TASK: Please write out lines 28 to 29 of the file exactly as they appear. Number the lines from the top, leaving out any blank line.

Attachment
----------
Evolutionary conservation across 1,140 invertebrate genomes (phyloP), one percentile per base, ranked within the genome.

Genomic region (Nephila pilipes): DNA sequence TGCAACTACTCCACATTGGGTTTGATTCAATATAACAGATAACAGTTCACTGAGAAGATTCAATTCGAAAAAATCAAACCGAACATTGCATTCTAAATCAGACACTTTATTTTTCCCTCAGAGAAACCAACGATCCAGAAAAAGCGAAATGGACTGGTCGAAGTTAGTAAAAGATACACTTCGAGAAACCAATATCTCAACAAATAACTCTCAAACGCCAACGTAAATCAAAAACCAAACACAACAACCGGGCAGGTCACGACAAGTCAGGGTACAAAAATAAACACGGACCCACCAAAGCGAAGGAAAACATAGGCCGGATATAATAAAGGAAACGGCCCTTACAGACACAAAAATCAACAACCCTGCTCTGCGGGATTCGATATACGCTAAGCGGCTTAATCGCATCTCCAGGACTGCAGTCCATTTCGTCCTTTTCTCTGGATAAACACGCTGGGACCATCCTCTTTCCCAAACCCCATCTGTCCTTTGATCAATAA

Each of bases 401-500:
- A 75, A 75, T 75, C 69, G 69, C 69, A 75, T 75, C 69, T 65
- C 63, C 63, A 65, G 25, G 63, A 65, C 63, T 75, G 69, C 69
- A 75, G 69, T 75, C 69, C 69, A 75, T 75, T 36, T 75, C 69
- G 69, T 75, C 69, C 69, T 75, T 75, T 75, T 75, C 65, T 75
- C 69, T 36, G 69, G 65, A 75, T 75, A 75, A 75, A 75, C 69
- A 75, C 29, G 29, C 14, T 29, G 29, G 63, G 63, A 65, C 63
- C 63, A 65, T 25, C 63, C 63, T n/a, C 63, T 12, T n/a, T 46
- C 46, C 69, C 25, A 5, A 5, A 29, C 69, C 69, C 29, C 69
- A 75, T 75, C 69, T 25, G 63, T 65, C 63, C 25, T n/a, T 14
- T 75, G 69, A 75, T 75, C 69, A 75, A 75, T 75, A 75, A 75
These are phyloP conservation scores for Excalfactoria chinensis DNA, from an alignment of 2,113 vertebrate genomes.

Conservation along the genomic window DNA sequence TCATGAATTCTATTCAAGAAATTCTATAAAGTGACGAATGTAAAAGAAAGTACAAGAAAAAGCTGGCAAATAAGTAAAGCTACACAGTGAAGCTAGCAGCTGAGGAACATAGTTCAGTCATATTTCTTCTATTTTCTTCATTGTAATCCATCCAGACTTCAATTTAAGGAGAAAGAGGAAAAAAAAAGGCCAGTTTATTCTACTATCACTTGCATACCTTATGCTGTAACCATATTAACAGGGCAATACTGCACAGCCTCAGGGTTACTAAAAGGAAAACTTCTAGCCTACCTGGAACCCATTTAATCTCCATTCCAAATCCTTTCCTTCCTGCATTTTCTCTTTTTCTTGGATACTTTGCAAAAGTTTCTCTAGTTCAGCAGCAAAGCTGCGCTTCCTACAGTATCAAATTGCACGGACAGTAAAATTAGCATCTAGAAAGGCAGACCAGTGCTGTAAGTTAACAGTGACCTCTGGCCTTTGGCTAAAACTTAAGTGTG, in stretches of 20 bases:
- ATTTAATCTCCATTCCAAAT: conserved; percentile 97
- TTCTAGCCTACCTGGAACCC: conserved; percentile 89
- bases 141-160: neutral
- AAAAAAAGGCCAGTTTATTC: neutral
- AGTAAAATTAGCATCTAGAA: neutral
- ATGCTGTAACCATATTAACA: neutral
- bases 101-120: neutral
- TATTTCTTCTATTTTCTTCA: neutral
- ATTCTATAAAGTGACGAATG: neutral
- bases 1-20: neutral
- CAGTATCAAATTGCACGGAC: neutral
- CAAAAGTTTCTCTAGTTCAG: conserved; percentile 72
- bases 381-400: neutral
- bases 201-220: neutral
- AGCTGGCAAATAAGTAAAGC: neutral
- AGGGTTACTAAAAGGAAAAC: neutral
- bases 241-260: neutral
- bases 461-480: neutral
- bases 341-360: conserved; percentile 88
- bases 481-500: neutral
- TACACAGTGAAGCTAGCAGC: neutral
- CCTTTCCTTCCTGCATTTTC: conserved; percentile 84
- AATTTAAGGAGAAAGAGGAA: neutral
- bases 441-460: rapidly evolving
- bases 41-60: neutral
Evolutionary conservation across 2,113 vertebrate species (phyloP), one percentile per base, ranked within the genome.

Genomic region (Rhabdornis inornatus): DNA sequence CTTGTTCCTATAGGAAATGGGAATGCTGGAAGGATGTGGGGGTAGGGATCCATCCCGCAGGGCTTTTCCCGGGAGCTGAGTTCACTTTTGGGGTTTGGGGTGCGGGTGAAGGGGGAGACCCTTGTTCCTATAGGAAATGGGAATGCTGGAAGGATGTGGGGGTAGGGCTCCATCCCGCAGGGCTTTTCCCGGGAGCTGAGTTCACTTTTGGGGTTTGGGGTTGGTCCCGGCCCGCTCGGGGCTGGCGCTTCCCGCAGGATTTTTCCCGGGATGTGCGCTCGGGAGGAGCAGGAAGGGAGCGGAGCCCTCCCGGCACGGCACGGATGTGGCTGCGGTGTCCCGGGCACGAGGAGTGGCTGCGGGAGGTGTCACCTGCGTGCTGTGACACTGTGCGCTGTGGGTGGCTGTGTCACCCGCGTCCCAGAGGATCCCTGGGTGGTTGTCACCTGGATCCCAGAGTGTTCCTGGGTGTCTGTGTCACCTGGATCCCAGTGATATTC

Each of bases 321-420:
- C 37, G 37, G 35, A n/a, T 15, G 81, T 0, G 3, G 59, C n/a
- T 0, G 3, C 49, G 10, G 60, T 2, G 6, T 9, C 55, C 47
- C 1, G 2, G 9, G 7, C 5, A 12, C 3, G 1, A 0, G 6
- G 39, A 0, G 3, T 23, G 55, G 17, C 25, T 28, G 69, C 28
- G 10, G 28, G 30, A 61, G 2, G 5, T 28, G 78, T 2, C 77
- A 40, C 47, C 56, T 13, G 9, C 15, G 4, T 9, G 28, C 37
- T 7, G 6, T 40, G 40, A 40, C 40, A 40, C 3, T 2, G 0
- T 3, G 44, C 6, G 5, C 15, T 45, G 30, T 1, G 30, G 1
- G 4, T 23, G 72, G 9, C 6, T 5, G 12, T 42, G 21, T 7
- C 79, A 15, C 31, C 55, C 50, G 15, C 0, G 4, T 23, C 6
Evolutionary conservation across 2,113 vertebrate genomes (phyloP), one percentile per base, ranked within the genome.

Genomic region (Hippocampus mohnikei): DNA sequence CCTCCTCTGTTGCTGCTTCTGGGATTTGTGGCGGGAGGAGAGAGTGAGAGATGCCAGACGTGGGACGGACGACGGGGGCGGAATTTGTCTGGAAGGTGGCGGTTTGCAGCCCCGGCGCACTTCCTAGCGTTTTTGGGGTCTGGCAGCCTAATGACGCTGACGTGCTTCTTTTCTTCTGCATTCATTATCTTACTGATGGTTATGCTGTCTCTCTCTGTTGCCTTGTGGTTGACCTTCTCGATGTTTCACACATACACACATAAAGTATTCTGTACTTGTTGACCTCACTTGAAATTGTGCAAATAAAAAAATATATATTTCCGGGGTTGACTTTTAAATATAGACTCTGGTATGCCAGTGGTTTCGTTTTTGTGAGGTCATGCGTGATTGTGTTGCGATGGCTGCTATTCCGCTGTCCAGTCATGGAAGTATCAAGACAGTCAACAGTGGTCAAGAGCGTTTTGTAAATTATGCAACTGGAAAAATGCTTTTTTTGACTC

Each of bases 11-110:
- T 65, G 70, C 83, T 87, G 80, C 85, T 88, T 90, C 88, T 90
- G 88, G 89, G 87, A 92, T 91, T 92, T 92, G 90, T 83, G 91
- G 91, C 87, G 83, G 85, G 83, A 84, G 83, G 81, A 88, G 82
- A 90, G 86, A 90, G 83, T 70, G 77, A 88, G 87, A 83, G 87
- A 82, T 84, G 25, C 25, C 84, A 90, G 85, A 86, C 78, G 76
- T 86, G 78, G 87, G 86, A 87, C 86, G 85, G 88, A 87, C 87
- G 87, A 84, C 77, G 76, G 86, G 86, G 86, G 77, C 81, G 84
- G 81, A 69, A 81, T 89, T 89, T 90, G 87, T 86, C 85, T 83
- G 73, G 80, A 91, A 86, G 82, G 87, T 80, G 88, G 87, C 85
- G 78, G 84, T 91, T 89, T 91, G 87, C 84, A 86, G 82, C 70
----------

- bases 381-400: neutral
- bases 201-220: neutral